Out of the many positions in TV pre-production, the post of researcher is one of the least applied. I do get one or two applicants every now and then, mostly from university graduates to come on board. Thing is, not many know what it takes to become a researcher for a television show. And I do look for mavericks in TV research on top of academic excellence.
Below are 7 tips in TV research:
- Do not comb everything. TV research is not a thesis. You need to pin-point your research to match the programme slant and target audience.
- Get a new angle to an old story. Easier said than done. Drop the first angle that pops up in your mind. That’s what everybody else is thinking of.
- Chart what you want to research on paper first. Don’t go crazy Googling the topic. There’s a kazillion things out there and you get lost in the net very quickly. Nothing beats pen and paper. Write down exactly what you are looking for. TV is a poor medium for details, so why search the big field when you can narrow your findings first.
- Think how much can a 23 minute TV programme contain. Then you realise you don’t have much to air. So your research better be pow-wow enough to make it on TV. If you break down a half-hour show, this is what you will get: 5 minutes of presenters links, 18 minutes of content. How much research materials can you squeeze? Not much. So if you are in doubt, leave it out.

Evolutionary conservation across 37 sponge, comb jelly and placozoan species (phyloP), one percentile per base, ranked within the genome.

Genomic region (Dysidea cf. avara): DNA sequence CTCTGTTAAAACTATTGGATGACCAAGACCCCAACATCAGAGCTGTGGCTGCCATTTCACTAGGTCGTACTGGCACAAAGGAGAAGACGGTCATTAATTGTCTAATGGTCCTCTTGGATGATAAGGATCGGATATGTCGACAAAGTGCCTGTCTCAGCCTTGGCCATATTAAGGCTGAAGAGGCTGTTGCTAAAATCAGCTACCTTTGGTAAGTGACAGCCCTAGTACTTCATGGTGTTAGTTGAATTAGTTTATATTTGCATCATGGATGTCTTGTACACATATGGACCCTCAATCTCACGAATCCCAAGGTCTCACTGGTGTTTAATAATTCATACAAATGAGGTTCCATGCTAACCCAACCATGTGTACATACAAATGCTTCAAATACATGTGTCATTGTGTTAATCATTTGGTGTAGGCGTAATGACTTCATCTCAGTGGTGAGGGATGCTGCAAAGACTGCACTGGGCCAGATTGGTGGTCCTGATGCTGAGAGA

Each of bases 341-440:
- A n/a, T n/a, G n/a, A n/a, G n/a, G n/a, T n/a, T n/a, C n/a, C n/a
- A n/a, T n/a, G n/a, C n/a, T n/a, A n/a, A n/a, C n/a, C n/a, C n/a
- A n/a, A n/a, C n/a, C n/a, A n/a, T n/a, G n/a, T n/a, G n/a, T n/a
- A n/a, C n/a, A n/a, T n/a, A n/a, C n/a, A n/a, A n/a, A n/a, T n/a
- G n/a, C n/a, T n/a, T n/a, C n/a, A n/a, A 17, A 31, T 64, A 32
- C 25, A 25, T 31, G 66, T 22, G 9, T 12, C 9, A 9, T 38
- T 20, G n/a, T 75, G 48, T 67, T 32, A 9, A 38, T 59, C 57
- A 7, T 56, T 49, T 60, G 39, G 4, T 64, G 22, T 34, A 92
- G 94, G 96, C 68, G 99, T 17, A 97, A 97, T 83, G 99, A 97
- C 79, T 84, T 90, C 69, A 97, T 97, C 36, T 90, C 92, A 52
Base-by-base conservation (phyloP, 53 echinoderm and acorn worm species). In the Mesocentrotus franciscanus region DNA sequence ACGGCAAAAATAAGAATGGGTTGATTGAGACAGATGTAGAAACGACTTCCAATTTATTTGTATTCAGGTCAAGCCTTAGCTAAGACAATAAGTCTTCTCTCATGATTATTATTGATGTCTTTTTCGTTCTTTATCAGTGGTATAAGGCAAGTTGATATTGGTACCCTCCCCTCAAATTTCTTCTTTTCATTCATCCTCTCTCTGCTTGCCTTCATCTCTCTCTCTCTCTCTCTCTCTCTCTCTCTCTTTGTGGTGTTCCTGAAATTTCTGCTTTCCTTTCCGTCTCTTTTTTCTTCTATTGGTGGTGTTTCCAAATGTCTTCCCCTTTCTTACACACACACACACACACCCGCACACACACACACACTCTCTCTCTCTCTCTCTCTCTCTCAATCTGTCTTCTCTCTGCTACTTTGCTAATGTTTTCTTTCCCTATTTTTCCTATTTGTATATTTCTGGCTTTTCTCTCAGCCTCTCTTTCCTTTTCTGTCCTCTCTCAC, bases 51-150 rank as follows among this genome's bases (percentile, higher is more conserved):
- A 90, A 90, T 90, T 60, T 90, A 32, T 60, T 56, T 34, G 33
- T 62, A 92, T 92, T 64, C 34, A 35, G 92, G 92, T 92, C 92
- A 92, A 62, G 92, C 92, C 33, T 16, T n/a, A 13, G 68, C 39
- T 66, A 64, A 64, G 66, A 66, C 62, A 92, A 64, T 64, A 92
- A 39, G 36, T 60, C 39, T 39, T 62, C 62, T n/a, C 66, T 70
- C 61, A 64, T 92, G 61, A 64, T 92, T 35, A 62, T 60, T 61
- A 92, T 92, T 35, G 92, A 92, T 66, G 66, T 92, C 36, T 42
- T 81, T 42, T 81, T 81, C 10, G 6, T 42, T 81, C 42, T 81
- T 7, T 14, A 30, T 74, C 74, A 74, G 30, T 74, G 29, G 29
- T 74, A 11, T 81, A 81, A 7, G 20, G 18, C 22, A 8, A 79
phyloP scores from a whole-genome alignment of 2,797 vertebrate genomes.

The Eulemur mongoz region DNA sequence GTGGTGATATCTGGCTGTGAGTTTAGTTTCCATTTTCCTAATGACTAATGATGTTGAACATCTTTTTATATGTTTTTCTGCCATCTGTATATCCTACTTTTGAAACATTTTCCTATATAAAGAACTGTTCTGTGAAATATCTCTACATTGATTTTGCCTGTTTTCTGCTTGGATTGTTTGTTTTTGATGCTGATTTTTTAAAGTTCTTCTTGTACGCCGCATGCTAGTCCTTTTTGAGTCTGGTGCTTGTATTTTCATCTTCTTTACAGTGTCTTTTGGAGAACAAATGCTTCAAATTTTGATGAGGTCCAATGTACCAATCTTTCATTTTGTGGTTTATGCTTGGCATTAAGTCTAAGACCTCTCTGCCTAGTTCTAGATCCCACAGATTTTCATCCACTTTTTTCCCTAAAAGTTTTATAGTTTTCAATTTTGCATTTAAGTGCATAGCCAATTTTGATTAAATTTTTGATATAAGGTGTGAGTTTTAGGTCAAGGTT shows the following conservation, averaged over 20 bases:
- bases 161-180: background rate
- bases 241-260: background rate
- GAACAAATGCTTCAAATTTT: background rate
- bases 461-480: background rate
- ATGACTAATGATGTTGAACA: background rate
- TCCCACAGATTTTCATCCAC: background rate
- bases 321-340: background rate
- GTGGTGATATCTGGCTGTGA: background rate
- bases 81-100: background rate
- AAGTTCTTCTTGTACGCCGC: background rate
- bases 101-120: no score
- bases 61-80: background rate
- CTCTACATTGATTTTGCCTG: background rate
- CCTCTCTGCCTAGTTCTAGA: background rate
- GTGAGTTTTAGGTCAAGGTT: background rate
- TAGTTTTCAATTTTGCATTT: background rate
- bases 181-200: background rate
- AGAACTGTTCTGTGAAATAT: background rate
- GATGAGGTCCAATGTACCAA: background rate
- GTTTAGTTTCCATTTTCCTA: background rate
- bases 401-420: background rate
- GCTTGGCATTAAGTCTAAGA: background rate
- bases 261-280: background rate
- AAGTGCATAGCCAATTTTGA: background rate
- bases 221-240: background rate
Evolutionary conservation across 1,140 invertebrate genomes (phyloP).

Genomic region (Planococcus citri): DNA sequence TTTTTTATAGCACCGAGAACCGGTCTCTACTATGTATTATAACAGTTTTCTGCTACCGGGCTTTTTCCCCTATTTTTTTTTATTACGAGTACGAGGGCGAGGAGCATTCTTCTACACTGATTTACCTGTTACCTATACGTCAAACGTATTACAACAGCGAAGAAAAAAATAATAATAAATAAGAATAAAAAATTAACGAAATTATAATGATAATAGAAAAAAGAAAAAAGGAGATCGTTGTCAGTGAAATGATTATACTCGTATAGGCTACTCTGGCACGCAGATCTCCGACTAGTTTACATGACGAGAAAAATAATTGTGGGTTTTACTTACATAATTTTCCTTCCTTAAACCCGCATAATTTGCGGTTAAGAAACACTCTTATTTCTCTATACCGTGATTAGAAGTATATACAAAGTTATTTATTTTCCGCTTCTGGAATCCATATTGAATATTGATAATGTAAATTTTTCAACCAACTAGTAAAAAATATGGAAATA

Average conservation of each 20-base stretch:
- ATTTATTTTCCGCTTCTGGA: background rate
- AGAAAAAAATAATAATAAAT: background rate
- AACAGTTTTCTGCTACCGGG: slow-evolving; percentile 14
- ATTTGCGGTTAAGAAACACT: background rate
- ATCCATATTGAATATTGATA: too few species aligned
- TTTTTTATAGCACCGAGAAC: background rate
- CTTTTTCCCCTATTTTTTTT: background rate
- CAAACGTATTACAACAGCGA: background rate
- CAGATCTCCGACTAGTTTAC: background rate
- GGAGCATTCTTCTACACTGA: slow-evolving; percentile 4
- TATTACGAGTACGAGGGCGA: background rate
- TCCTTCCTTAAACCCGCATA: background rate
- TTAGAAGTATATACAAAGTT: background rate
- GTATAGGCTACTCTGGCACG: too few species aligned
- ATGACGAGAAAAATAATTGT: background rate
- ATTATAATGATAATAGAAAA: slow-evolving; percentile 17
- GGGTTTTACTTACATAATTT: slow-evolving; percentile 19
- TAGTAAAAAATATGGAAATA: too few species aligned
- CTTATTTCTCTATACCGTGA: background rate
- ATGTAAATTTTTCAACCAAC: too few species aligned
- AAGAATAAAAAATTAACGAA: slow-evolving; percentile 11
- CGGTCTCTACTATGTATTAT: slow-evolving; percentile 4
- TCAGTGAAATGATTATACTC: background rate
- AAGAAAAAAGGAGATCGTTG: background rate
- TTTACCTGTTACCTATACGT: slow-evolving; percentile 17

- Don’t be afraid to change the slant of the TV programme. Sometimes researcher stumbles on a whole new angle that works better. Approach the producer and make your case.
- Roll your sleeves and do your ground work. Nothing beats talking to people who are experts in the field you are researching. You can’t be shy to meet people face-to-face. Get it done.
- Three words I live by when it comes to information I want to air on TV: Accuracy, Accuracy, Accuracy.
There are of course many other stuff too about TV research. I leave it you to find out when you get into it.
Message me if you keen to do freelance research. Happy Twenty Ten.